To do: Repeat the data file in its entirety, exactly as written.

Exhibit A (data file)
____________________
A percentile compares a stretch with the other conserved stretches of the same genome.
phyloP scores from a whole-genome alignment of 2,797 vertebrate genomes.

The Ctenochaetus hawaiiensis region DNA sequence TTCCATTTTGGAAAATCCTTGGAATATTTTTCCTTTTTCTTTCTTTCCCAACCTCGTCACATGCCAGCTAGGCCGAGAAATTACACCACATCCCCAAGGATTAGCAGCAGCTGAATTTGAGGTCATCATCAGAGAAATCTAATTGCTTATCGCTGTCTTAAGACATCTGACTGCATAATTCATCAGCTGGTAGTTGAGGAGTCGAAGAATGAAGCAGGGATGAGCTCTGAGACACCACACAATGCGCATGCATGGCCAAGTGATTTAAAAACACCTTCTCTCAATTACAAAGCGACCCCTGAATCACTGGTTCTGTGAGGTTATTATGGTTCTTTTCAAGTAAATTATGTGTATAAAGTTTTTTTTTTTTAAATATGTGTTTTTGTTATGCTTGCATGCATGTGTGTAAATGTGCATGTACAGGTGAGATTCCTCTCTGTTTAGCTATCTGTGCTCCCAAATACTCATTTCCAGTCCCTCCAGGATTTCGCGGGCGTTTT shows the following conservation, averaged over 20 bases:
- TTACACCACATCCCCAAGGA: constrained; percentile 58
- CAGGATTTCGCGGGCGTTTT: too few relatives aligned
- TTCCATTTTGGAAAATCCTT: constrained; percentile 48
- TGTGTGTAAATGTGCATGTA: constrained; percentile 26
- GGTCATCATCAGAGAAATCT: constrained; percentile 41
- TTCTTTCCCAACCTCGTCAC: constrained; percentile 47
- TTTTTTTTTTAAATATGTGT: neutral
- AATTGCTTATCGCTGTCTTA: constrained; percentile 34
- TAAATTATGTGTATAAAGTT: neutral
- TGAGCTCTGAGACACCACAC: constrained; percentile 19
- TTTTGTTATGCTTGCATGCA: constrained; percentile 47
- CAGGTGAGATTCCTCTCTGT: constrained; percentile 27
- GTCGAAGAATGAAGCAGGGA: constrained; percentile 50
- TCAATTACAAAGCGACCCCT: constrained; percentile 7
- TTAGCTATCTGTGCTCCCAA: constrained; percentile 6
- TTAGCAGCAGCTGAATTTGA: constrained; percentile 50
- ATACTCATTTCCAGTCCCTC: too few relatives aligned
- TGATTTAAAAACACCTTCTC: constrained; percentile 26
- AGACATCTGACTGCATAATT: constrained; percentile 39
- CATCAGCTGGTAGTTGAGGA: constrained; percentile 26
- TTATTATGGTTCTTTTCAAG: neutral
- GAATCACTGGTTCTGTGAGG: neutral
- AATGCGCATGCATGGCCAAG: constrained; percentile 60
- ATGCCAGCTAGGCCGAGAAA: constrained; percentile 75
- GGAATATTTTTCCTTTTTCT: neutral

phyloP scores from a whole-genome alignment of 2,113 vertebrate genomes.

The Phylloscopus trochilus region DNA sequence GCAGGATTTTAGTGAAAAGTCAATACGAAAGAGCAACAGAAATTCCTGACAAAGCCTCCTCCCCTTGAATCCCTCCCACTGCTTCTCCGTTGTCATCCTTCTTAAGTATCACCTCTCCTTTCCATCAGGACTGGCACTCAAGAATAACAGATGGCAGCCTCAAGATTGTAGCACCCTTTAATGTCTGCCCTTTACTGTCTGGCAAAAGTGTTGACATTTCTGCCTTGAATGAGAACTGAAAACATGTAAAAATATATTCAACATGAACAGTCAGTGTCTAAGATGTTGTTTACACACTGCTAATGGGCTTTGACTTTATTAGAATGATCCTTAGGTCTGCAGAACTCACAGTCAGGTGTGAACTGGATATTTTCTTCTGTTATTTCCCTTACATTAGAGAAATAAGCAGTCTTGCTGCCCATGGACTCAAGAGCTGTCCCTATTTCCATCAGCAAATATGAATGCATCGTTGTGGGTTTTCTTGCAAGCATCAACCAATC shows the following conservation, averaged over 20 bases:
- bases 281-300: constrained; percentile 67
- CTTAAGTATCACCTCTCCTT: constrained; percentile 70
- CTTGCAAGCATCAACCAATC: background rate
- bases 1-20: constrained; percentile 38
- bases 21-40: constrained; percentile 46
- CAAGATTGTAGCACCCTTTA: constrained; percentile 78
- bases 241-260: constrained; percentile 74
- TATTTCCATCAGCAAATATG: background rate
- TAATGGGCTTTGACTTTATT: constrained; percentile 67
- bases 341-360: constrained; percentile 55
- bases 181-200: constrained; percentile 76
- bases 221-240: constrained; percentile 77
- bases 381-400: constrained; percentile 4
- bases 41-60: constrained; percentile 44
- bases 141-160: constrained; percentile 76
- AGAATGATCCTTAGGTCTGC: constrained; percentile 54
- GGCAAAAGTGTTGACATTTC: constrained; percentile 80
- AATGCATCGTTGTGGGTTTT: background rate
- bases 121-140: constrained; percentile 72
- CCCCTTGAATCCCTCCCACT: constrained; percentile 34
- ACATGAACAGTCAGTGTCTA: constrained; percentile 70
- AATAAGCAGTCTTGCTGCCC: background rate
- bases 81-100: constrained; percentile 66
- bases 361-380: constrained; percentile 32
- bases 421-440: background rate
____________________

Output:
A percentile compares a stretch with the other conserved stretches of the same genome.
phyloP scores from a whole-genome alignment of 2,797 vertebrate genomes.

The Ctenochaetus hawaiiensis region DNA sequence TTCCATTTTGGAAAATCCTTGGAATATTTTTCCTTTTTCTTTCTTTCCCAACCTCGTCACATGCCAGCTAGGCCGAGAAATTACACCACATCCCCAAGGATTAGCAGCAGCTGAATTTGAGGTCATCATCAGAGAAATCTAATTGCTTATCGCTGTCTTAAGACATCTGACTGCATAATTCATCAGCTGGTAGTTGAGGAGTCGAAGAATGAAGCAGGGATGAGCTCTGAGACACCACACAATGCGCATGCATGGCCAAGTGATTTAAAAACACCTTCTCTCAATTACAAAGCGACCCCTGAATCACTGGTTCTGTGAGGTTATTATGGTTCTTTTCAAGTAAATTATGTGTATAAAGTTTTTTTTTTTTAAATATGTGTTTTTGTTATGCTTGCATGCATGTGTGTAAATGTGCATGTACAGGTGAGATTCCTCTCTGTTTAGCTATCTGTGCTCCCAAATACTCATTTCCAGTCCCTCCAGGATTTCGCGGGCGTTTT shows the following conservation, averaged over 20 bases:
- TTACACCACATCCCCAAGGA: constrained; percentile 58
- CAGGATTTCGCGGGCGTTTT: too few relatives aligned
- TTCCATTTTGGAAAATCCTT: constrained; percentile 48
- TGTGTGTAAATGTGCATGTA: constrained; percentile 26
- GGTCATCATCAGAGAAATCT: constrained; percentile 41
- TTCTTTCCCAACCTCGTCAC: constrained; percentile 47
- TTTTTTTTTTAAATATGTGT: neutral
- AATTGCTTATCGCTGTCTTA: constrained; percentile 34
- TAAATTATGTGTATAAAGTT: neutral
- TGAGCTCTGAGACACCACAC: constrained; percentile 19
- TTTTGTTATGCTTGCATGCA: constrained; percentile 47
- CAGGTGAGATTCCTCTCTGT: constrained; percentile 27
- GTCGAAGAATGAAGCAGGGA: constrained; percentile 50
- TCAATTACAAAGCGACCCCT: constrained; percentile 7
- TTAGCTATCTGTGCTCCCAA: constrained; percentile 6
- TTAGCAGCAGCTGAATTTGA: constrained; percentile 50
- ATACTCATTTCCAGTCCCTC: too few relatives aligned
- TGATTTAAAAACACCTTCTC: constrained; percentile 26
- AGACATCTGACTGCATAATT: constrained; percentile 39
- CATCAGCTGGTAGTTGAGGA: constrained; percentile 26
- TTATTATGGTTCTTTTCAAG: neutral
- GAATCACTGGTTCTGTGAGG: neutral
- AATGCGCATGCATGGCCAAG: constrained; percentile 60
- ATGCCAGCTAGGCCGAGAAA: constrained; percentile 75
- GGAATATTTTTCCTTTTTCT: neutral

phyloP scores from a whole-genome alignment of 2,113 vertebrate genomes.

The Phylloscopus trochilus region DNA sequence GCAGGATTTTAGTGAAAAGTCAATACGAAAGAGCAACAGAAATTCCTGACAAAGCCTCCTCCCCTTGAATCCCTCCCACTGCTTCTCCGTTGTCATCCTTCTTAAGTATCACCTCTCCTTTCCATCAGGACTGGCACTCAAGAATAACAGATGGCAGCCTCAAGATTGTAGCACCCTTTAATGTCTGCCCTTTACTGTCTGGCAAAAGTGTTGACATTTCTGCCTTGAATGAGAACTGAAAACATGTAAAAATATATTCAACATGAACAGTCAGTGTCTAAGATGTTGTTTACACACTGCTAATGGGCTTTGACTTTATTAGAATGATCCTTAGGTCTGCAGAACTCACAGTCAGGTGTGAACTGGATATTTTCTTCTGTTATTTCCCTTACATTAGAGAAATAAGCAGTCTTGCTGCCCATGGACTCAAGAGCTGTCCCTATTTCCATCAGCAAATATGAATGCATCGTTGTGGGTTTTCTTGCAAGCATCAACCAATC shows the following conservation, averaged over 20 bases:
- bases 281-300: constrained; percentile 67
- CTTAAGTATCACCTCTCCTT: constrained; percentile 70
- CTTGCAAGCATCAACCAATC: background rate
- bases 1-20: constrained; percentile 38
- bases 21-40: constrained; percentile 46
- CAAGATTGTAGCACCCTTTA: constrained; percentile 78
- bases 241-260: constrained; percentile 74
- TATTTCCATCAGCAAATATG: background rate
- TAATGGGCTTTGACTTTATT: constrained; percentile 67
- bases 341-360: constrained; percentile 55
- bases 181-200: constrained; percentile 76
- bases 221-240: constrained; percentile 77
- bases 381-400: constrained; percentile 4
- bases 41-60: constrained; percentile 44
- bases 141-160: constrained; percentile 76
- AGAATGATCCTTAGGTCTGC: constrained; percentile 54
- GGCAAAAGTGTTGACATTTC: constrained; percentile 80
- AATGCATCGTTGTGGGTTTT: background rate
- bases 121-140: constrained; percentile 72
- CCCCTTGAATCCCTCCCACT: constrained; percentile 34
- ACATGAACAGTCAGTGTCTA: constrained; percentile 70
- AATAAGCAGTCTTGCTGCCC: background rate
- bases 81-100: constrained; percentile 66
- bases 361-380: constrained; percentile 32
- bases 421-440: background rate